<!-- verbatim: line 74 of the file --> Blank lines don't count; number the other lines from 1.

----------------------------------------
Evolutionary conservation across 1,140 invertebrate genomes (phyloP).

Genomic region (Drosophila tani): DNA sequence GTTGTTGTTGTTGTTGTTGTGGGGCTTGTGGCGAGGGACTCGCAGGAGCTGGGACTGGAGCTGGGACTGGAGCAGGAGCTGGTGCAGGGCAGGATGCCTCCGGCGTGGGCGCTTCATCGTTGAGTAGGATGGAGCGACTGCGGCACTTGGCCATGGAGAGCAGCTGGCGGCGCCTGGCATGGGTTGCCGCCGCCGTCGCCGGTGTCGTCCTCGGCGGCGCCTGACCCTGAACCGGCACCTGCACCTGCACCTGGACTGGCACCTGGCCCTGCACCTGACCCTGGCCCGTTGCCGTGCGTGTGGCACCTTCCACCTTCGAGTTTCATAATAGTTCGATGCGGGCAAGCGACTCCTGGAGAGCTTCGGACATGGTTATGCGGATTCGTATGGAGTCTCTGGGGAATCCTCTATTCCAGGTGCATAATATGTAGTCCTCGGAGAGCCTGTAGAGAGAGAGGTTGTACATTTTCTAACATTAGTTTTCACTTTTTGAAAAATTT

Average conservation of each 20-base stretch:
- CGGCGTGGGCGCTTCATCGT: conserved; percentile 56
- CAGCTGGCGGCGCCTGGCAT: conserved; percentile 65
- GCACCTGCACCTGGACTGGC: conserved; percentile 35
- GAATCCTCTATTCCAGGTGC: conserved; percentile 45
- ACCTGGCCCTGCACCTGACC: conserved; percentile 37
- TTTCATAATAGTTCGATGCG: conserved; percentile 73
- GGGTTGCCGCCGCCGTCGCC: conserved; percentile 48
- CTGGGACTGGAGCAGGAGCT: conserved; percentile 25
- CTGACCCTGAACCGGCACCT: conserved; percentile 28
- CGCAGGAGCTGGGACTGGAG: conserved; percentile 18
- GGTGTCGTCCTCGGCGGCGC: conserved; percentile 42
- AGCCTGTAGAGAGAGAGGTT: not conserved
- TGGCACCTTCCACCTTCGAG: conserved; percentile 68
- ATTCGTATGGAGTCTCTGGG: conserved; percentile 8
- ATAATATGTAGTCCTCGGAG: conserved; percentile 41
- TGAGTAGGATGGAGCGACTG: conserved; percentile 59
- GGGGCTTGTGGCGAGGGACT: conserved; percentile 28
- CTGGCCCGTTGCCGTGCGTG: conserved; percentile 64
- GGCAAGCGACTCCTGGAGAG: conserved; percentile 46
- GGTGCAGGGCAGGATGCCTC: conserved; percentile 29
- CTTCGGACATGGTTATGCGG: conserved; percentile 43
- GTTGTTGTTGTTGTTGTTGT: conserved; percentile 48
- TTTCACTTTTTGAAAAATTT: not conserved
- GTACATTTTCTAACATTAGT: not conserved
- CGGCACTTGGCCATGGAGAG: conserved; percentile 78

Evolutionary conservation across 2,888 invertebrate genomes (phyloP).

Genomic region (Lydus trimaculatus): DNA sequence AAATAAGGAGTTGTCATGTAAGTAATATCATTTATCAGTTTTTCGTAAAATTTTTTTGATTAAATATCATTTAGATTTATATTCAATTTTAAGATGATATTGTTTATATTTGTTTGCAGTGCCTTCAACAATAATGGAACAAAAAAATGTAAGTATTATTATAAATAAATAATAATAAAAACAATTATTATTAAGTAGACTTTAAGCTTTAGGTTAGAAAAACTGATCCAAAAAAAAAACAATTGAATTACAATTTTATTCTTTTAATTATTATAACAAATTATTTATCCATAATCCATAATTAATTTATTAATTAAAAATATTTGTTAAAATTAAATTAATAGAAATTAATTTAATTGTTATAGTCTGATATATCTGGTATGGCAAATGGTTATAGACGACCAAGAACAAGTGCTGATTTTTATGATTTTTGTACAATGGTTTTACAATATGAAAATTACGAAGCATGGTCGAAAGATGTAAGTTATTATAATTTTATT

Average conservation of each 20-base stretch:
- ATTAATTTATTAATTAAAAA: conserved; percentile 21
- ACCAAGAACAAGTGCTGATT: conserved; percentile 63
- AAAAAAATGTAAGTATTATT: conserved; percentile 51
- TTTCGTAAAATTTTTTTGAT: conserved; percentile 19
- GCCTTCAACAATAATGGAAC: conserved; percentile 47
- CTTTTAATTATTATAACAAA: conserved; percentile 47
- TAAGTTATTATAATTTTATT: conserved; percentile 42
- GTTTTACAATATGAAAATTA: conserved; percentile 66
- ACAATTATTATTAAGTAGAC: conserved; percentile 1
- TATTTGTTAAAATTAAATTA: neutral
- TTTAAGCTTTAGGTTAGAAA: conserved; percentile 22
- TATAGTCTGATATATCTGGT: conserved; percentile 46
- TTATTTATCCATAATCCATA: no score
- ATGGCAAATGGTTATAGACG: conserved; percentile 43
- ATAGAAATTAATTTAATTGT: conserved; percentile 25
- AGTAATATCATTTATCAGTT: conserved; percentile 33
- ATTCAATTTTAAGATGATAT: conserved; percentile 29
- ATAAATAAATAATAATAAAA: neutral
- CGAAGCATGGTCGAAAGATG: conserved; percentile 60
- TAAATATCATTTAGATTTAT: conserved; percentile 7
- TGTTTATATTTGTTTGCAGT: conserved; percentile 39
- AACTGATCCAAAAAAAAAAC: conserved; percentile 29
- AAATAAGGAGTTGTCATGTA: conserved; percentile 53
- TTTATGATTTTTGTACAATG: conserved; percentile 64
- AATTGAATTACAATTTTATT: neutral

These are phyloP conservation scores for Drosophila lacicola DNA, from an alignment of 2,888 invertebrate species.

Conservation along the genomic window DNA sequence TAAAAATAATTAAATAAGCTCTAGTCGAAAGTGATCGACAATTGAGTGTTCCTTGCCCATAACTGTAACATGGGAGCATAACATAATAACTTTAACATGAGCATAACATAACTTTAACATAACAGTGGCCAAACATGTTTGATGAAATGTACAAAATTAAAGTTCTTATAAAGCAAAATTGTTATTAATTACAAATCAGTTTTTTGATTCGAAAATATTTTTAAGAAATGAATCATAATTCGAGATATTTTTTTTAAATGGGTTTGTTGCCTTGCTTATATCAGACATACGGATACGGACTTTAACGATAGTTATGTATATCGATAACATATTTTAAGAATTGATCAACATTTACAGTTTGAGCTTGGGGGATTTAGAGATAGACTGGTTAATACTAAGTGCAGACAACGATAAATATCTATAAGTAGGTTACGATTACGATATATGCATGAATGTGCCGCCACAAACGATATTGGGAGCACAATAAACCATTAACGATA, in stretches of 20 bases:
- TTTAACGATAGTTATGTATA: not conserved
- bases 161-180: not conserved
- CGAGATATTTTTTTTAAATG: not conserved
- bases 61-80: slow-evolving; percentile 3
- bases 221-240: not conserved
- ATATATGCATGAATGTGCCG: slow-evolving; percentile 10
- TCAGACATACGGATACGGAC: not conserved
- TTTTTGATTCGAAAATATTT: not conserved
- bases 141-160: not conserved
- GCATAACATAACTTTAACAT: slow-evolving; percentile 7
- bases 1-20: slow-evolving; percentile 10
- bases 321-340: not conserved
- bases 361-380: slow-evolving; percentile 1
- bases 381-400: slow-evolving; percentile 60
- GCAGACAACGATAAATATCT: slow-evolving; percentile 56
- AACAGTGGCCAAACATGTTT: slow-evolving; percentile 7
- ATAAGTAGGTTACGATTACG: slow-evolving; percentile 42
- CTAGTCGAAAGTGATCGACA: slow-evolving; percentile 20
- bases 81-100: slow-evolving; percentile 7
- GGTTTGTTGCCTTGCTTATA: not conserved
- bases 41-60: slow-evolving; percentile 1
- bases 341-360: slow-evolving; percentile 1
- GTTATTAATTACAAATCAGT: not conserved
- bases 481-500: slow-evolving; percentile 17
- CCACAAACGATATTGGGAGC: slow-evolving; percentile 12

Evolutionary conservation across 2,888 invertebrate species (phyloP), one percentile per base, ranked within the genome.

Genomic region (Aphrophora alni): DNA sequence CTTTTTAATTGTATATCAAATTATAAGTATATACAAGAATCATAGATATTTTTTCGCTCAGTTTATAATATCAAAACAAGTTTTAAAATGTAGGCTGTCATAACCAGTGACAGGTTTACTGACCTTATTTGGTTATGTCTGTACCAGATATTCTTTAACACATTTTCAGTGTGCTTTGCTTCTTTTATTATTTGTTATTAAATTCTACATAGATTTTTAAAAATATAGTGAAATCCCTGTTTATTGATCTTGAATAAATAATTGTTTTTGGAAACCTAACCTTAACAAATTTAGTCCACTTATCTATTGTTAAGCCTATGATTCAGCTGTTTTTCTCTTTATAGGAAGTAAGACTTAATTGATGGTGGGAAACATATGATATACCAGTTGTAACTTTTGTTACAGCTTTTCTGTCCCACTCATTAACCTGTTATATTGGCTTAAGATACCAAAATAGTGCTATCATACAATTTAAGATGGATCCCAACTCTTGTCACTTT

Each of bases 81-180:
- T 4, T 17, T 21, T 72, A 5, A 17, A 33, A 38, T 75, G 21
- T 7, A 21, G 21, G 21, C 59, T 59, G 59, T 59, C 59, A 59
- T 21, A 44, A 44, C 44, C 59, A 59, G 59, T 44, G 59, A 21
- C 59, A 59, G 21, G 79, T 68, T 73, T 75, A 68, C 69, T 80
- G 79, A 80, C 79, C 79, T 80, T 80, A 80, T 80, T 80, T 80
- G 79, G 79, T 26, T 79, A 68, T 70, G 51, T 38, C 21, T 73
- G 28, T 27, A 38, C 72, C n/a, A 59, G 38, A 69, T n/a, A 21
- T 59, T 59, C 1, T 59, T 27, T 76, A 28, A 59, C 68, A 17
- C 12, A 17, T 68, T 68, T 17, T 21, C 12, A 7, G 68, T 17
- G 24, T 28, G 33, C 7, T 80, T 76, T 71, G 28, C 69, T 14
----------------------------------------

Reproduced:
- AACAGTGGCCAAACATGTTT: slow-evolving; percentile 7